Needles are a regular part of my life with RA. Methotrexate every Sunday, Enbrel every Wednesday, bloodwork every 6 week to check the liver levels and whatnot. Now- before RA- I didn’t have a problem with needles. On our 13th anniversary my hubby and I got our first tattoos. By the time I got diagnosis six years later- I had seven discrete tattoos- 6 of which I fell asleep during. Bloodwork has always been another matter. I still can’t look or I pass right out-lol. You would think that with as much bloodwork as I have these days and as often as I have to give myself shots- I would get over that, but not so far.

    I am very interested in acupuncture. Unfortunately, none of the practitioners around here are on my insurance plan and with my medical bills- it isn’t an extra that we can fit in at the moment.

  2. jodi says:

    bi-weekly humira for me.

    i tried acupuncture awhile ago, but reading this makes me want to check it out again!

  3. kertslittlebird says:

    Methotrexate every week and blood work every three months. I tested seropositive.

  4. Denise says:

    Methotrexate on Sunday by injectin embril in the past but my body rejected it .
    My dh still thinks an aspirin would sufice .
    Oh well

  5. Kali says:

    You would think, with the enormous amount of blood tests that come with having a mystery ailment, I’d get used to the needles. I mean, some of the tests got run as often as 6 times last year! They were very determined to make sure I didn’t have RA, lupus, and diabetes.

    And then there’s also the number of times I’ve ended up in the ER, most of which meant IV fluids. And the MRI and CT scan contrast fluid. And the EMG and the lumbar puncture.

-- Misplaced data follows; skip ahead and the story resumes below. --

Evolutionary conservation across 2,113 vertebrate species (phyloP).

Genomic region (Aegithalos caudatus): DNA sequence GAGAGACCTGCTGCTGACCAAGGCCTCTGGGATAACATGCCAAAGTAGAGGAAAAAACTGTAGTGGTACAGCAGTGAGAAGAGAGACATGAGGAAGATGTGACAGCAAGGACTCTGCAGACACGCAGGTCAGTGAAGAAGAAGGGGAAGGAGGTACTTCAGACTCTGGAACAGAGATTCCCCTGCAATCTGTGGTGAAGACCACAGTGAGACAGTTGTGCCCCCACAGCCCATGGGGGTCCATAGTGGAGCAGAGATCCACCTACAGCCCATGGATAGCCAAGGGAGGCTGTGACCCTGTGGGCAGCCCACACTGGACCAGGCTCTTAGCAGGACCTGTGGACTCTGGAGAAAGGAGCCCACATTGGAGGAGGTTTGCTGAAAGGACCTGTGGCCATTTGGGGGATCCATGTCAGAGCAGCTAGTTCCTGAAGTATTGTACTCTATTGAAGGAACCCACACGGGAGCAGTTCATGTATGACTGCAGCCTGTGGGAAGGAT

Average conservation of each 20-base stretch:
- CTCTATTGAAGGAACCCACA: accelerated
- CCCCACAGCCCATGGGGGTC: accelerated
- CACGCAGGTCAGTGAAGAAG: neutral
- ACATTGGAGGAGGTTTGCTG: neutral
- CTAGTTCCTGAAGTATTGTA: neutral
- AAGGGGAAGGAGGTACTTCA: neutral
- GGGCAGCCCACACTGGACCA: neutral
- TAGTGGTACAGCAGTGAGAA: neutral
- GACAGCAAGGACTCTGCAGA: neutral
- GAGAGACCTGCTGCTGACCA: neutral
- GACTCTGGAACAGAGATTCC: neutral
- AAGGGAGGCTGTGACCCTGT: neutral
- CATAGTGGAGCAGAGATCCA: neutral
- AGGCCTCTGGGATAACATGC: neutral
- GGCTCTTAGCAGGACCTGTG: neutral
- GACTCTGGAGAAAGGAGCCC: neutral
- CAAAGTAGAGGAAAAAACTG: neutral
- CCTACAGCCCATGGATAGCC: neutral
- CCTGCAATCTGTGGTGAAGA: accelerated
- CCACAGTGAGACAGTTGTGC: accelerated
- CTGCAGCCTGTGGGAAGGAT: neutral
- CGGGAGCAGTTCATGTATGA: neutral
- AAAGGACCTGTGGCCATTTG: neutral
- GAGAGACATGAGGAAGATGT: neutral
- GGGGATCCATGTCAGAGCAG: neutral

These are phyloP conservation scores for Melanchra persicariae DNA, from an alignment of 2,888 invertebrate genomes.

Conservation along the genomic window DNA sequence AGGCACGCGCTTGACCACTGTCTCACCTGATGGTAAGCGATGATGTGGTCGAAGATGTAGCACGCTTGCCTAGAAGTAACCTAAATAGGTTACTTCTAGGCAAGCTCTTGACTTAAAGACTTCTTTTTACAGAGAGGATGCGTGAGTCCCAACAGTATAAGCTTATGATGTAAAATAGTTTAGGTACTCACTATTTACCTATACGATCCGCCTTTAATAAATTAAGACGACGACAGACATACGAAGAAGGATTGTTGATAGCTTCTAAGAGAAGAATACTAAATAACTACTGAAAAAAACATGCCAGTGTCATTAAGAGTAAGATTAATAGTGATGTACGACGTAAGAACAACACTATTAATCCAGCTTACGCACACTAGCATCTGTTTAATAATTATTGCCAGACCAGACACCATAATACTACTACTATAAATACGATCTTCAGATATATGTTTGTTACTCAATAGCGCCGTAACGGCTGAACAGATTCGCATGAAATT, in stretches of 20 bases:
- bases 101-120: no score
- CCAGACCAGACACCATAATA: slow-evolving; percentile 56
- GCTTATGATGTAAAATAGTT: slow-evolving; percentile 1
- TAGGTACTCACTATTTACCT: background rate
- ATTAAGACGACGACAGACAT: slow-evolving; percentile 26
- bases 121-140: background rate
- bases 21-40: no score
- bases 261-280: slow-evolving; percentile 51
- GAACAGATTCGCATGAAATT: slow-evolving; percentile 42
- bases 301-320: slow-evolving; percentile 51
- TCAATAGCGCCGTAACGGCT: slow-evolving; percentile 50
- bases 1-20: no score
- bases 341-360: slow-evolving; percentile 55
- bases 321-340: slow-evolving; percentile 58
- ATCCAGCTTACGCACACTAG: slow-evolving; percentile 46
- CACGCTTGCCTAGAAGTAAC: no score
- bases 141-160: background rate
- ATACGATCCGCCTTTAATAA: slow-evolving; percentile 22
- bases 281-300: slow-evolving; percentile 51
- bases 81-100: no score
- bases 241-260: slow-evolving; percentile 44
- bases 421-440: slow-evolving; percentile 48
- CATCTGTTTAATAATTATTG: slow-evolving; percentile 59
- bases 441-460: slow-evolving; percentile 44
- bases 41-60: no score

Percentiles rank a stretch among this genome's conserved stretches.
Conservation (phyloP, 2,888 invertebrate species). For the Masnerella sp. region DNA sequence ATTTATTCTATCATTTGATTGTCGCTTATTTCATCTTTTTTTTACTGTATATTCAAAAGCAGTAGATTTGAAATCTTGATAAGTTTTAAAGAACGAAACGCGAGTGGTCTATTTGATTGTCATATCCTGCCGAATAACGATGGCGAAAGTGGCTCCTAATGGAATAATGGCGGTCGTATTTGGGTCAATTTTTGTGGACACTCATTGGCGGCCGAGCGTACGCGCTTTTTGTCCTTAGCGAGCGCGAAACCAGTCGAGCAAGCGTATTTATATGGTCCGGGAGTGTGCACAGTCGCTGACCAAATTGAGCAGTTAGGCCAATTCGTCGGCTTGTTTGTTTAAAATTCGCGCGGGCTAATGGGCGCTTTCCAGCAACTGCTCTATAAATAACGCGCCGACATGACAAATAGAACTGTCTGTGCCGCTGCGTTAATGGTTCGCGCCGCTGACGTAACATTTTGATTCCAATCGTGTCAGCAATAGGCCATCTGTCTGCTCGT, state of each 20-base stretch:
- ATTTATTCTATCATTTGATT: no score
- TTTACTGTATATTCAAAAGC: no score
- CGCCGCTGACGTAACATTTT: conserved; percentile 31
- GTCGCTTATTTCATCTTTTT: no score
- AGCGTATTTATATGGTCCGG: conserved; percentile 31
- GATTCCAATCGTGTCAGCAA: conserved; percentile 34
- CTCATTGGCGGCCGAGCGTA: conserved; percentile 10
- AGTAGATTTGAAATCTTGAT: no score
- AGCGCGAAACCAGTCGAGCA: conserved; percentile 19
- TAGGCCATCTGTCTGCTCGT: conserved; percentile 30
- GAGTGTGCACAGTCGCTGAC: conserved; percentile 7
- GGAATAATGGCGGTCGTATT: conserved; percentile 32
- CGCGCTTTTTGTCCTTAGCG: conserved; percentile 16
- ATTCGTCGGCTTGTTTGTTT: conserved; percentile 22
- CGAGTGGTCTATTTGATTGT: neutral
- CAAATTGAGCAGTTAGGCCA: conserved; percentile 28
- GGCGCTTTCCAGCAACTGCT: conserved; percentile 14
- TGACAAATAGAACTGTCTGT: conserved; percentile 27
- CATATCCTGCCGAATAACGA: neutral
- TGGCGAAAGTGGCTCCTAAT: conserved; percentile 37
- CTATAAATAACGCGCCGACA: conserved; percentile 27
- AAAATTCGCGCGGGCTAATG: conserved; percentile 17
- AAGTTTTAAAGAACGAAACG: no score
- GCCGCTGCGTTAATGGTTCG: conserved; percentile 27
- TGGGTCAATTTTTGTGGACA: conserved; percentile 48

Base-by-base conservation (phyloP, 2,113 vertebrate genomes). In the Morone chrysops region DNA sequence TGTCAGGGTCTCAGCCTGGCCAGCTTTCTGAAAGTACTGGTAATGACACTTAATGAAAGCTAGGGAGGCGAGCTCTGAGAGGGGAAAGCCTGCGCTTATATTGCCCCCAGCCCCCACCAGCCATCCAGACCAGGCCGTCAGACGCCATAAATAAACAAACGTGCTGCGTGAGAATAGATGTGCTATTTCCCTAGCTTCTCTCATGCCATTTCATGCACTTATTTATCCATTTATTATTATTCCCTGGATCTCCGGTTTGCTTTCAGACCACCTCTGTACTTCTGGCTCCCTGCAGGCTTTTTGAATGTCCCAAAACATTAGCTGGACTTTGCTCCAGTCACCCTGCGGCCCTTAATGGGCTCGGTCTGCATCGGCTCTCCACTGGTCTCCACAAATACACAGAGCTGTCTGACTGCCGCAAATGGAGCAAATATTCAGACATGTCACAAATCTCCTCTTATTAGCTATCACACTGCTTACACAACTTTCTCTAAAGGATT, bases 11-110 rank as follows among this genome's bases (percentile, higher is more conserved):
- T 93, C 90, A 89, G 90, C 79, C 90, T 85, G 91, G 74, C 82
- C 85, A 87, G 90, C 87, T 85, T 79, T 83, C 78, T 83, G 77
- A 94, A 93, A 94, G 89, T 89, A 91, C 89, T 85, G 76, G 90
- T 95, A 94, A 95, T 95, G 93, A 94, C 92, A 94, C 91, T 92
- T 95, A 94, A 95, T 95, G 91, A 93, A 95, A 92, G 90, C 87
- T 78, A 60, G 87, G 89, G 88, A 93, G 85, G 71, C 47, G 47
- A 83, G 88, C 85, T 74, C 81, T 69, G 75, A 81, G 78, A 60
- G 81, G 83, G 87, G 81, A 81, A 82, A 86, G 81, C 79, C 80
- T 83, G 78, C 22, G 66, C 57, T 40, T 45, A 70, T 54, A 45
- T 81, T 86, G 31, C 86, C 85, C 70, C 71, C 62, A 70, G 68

Nope. I still can’t bear to see the needle stuck in me. I panic. I actually can’t see the needle at all – before, during, or after – without panicking. I border on phobic – my doctors have debated whether or not I am, as I can cope with the idea of the needle, just not seeing it. If I see the needle, odds are I’ll be out of the room and having to re-schedule the test before the medical folks know what’s happening.

    I have another fun complication, too – they still have to use butterfly needles on me whenever possible, because my veins are small and my nerves run very close to them. With the regular collection tube most people get, I’ve got about a 75% chance they’ll bump the nerve and give me a bruise the size of a quarter or bigger. With a butterfly, I regularly have a bruise the size of a dime or smaller, and the chance of hitting the nerves in my elbow drops to perhaps 20%. Yeah, I still get hit now and again, but not as frequently or as badly!

    ~Kali

  6. liz! says: